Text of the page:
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Very rubin observatory, Credit: Rubin Obs/NSF/AURA

Prestigious Polanyi Prize goes to PI visiting fellow

account_circle By Tenille Bonoguore
Visiting Fellow Eduardo Martin-Martinez has been recognized for the potential of his research into relativistic quantum information.

The potential of Eduardo Martin-Martinez’s research into the structure of spacetime is so vast, it has earned the Perimeter Institute Visiting Fellow one of five $20,000 John Charles Polanyi Prizes from the Council of Ontario Universities.

Portrait of Eduardo Martin-Martinez, winner of the Polanyi Prize
Eduardo Martin-Martinez, winner of the 2014 John Charles Polanyi Prize in Physics

Martin-Martinez uses quantum information to study gravity’s effects by combining strands of quantum information science with quantum field theory and general relativity. The research not only helps us to better understand spacetime structure, but could one day help explain how spacetime curvature and quantum theory impact the flow and the processing of information – an important element in quantum computing. 

The John Charles Polanyi Prizes are given each year to five exceptional young researchers who are either continuing postdoctoral work or have recently gained a faculty appointment. One prize is given in each of the same categories as the Nobel Prizes – physics, chemistry, physiology or medicine, literature, and economic science – to recognize work that holds great potential to advance the respective fields.

“I see this great prize as recognition for the field of relativistic quantum information (RQI). I defended the first PhD thesis in the field of RQI, and I feel that we have walked a long way since then in so little time,” said Martin-Martinez, a Research Assistant Professor at the Institute for Quantum Computing, also in Waterloo, Ontario.

My work would have not been possible without my collaborators and friends, and it means a lot in terms of encouragement and energy to continue working hard.

“These are exciting times for the development of quantum science and I feel fortunate to work in such a great place as the quantum hub in Waterloo,” Martin-Martinez said.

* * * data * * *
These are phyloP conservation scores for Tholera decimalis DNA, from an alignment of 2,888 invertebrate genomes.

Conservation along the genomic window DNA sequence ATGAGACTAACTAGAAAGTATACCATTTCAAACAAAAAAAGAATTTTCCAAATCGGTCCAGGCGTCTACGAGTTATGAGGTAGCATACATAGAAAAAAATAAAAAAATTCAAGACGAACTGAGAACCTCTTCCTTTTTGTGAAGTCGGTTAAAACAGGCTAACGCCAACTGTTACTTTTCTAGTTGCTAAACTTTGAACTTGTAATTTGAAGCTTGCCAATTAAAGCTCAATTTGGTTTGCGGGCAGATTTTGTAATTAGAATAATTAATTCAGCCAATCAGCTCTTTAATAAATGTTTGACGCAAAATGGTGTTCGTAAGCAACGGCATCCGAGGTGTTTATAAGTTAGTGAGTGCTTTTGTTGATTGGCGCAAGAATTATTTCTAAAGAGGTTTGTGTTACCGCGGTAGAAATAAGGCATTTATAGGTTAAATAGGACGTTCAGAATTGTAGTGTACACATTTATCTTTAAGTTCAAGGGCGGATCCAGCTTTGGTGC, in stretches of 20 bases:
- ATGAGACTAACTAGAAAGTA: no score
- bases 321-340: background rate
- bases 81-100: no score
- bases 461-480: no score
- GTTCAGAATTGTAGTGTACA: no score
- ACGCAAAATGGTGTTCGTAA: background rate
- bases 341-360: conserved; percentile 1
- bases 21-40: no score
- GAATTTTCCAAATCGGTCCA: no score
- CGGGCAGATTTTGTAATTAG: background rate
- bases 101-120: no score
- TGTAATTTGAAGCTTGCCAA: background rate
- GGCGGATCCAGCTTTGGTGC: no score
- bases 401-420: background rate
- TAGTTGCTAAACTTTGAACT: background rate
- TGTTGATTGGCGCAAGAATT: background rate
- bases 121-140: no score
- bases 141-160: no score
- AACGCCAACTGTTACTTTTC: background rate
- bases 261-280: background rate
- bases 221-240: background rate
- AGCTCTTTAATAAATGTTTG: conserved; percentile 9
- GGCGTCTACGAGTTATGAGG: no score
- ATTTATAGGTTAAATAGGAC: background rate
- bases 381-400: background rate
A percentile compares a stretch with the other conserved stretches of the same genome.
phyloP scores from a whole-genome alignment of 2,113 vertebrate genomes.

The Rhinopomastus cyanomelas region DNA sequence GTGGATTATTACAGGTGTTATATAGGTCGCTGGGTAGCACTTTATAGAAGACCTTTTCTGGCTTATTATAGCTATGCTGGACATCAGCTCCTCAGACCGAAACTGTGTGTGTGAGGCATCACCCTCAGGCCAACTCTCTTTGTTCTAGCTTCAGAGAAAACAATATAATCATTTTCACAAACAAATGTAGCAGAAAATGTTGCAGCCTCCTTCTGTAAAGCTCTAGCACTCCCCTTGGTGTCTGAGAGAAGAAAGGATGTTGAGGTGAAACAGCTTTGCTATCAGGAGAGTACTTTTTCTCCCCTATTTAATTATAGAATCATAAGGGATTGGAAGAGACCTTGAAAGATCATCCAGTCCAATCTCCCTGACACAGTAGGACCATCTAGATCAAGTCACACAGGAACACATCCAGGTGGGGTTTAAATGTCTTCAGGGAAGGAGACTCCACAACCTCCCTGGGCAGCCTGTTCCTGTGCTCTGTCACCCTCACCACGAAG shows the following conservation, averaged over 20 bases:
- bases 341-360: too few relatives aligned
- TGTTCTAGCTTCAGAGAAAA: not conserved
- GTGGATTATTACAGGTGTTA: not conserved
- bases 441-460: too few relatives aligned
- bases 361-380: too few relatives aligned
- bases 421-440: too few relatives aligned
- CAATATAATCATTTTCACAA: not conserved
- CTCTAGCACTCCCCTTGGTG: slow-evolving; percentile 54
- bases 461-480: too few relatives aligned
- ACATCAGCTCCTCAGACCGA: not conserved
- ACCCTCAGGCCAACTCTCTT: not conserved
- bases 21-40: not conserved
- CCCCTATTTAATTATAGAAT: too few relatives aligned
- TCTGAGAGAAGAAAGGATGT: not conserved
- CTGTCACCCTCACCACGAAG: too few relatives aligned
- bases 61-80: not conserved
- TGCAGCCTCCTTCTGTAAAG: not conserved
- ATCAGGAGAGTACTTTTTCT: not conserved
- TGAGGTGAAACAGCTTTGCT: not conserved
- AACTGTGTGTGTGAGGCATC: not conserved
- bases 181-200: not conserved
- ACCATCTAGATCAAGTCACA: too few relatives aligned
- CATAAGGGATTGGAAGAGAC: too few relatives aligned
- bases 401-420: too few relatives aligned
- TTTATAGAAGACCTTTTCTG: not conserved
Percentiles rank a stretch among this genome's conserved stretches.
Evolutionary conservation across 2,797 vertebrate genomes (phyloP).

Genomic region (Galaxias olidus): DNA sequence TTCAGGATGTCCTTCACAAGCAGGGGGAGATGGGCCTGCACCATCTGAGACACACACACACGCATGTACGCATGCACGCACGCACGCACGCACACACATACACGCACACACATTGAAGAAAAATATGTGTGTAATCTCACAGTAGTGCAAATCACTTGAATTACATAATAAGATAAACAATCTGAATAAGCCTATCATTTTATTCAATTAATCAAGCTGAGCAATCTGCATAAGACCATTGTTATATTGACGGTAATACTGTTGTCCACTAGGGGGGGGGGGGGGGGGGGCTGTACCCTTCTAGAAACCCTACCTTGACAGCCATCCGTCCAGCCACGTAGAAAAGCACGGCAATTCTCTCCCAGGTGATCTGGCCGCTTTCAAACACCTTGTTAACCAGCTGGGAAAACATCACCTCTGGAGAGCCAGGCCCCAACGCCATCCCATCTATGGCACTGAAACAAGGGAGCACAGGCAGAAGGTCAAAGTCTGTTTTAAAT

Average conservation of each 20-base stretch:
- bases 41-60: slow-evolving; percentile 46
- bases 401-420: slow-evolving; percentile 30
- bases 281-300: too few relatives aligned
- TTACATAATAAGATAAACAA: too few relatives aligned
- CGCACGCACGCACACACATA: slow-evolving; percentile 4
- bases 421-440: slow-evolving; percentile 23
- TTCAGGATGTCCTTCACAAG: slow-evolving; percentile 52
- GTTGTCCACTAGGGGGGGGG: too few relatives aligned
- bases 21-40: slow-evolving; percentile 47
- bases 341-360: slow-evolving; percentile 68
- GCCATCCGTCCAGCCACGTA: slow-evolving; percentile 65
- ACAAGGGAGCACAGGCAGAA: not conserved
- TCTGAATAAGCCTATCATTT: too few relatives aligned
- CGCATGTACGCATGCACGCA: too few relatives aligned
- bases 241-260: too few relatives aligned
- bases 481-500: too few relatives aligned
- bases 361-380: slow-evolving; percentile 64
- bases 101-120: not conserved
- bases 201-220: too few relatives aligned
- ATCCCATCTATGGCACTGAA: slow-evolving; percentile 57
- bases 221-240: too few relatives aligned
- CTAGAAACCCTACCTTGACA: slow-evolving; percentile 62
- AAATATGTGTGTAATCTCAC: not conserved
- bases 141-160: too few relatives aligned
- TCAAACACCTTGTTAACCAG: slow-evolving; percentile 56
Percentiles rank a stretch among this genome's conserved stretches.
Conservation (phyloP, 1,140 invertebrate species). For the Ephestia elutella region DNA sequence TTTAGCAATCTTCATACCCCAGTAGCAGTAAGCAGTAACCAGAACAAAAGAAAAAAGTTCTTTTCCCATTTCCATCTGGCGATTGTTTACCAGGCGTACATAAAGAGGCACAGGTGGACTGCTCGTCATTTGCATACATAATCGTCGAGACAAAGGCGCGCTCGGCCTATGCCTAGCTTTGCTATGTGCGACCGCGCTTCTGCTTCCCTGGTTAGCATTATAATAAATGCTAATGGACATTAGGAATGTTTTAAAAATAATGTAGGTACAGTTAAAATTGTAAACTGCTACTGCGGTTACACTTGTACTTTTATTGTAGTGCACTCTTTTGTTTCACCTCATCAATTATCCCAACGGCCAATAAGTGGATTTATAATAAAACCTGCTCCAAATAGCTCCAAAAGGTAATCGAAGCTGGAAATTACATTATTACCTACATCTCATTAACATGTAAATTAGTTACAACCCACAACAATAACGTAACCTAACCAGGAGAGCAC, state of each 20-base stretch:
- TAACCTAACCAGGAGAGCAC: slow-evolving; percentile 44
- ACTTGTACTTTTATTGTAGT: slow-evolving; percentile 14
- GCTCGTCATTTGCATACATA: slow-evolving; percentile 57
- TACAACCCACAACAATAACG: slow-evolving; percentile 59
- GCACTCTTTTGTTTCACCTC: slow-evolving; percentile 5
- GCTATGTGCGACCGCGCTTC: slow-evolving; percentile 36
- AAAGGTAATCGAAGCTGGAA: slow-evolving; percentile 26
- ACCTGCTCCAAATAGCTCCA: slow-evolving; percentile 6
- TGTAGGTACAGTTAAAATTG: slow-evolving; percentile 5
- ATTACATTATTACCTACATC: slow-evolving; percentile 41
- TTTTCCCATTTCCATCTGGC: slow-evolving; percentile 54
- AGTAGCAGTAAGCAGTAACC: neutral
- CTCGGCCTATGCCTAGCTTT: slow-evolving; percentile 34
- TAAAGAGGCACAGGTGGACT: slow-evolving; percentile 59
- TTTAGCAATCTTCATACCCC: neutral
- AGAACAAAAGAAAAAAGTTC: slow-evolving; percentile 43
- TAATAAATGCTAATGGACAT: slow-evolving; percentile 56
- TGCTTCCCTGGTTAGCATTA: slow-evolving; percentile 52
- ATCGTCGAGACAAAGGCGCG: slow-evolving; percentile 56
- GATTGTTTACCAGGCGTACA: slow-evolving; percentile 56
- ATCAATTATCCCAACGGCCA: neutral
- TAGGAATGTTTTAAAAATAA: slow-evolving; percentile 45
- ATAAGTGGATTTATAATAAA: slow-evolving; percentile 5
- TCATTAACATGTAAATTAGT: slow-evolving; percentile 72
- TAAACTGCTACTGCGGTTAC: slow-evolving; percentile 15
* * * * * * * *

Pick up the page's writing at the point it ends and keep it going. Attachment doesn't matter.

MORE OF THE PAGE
The awards are named after Hungarian-Canadian chemist John Polanyi, who used a borrowed spectrometer at the University of Toronto to examine energy disposal during chemical reactions in the 1950s. Polanyi’s work founded the field of reaction dynamics and earned him the 1986 Nobel Prize in Chemistry.

Martin-Martinez accepted the award at Massey College in Toronto on November 17, at a formal ceremony hosted by the Lieutenant Governor of Ontario, The Honourable Elizabeth Dowdeswell.

The other Polanyi Prize winners were Drew Bennett, chemistry, University of Waterloo; Rahul Deb, economic science, University of Toronto; Andrea Charise, literature, University of Toronto; and Jennifer Brunet, physiology, University of Ottawa.

About PI

Perimeter Institute is the world’s largest research hub devoted to theoretical physics. The independent Institute was founded in 1999 to foster breakthroughs in the fundamental understanding of our universe, from the smallest particles to the entire cosmos. Research at Perimeter is motivated by the understanding that fundamental science advances human knowledge and catalyzes innovation, and that today’s theoretical physics is tomorrow’s technology. Located in the Region of Waterloo, the not-for-profit Institute is a unique public-private endeavour, including the Governments of Ontario and Canada, that enables cutting-edge research, trains the next generation of scientific pioneers, and shares the power of physics through award-winning educational outreach and public engagement. 

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